The first letter of John invites us to discern the spirits at work in our hearts and in our lives at a much deeper level, a task that Pope Francis says is urgently necessary in our own day. John speaks in the strongest terms: “everyone who hates his brother is a murderer” (1 Jn 3:15). This does not mean that the person who hates his brother physically kills his brother, or else our prisons would be full of murderers (and we would all be behind bars). But, in order to genuinely do discernment, we should nonetheless recognize the gravity of what John indicates: to hate our brother is essentially to kill him, because we kill him in our hearts, and our actions—whether directly or passive-aggressively—work towards this same terrible end.
We should, then, judge the truth of love “not in word or speech but in deed and truth” (1 Jn 3:18). There are people who claim to love, but in their hearts condemn others to damnation. They become murderers. Jesus, however, is not a doctor of damnation but of salvation. “The way we came to know love was that he laid down his life for us; so we ought to lay down our lives for our brothers” (1 Jn 3:16). If we claim to know this love and to live from it, we must be ruthless in rooting out the spirits within our hearts that lead us to hate our brothers, for “no murderer has eternal life remaining in him” (1 Jn 3:15). This is not a task that we can do on our own, but it is a task that Jesus wishes to help us with through the gift of his Holy Spirit.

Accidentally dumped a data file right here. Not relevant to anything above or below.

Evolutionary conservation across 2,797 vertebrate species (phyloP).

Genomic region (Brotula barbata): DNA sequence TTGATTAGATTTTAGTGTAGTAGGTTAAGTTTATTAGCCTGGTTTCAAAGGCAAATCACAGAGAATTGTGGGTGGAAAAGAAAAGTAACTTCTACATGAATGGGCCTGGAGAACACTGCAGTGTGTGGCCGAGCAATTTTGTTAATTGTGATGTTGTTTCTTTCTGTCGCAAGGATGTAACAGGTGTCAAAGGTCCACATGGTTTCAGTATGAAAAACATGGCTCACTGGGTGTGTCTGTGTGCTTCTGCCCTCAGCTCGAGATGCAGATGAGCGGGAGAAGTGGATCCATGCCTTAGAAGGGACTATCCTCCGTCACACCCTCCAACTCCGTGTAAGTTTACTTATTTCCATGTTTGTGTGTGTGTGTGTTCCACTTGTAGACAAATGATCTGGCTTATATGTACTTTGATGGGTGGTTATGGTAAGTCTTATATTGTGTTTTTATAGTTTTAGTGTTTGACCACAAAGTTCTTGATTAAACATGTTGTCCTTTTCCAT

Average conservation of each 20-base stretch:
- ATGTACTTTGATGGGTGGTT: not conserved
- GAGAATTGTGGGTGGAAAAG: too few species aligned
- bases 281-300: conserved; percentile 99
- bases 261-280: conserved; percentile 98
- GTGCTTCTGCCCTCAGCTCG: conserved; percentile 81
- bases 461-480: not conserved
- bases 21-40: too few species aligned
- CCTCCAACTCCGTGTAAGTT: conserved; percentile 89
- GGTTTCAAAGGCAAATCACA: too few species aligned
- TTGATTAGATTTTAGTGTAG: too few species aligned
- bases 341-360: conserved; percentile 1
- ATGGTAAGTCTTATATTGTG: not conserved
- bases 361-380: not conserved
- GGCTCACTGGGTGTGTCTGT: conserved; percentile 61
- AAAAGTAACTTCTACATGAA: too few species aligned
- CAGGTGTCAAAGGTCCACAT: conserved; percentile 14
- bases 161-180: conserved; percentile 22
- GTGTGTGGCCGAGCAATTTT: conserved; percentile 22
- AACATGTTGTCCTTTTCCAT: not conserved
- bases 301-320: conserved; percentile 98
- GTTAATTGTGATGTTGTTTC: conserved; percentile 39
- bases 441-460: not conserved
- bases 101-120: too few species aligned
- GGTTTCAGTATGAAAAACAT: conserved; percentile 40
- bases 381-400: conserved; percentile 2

Let us ask Jesus for the grace to know interiorly that when we hate our brothers—killing them in our hearts—we have not merely become their murderers, but have murdered Jesus himself, who lets himself be slain out of love not only for us, but also for those whom we hate. Seeing this great love of Jesus for us, let us let ourselves be conquered by this love, and then let us beg to be moved to love the one whose life Jesus preferred to his own: the very person that we have condemned to hell in our hearts. It is out of love for that person that Jesus let himself be slain, so that that person, whom Jesus loves like no other, might be raised to live forever in heaven’s self-giving love. Should we not then love those whom Jesus loves, if we claim to love him?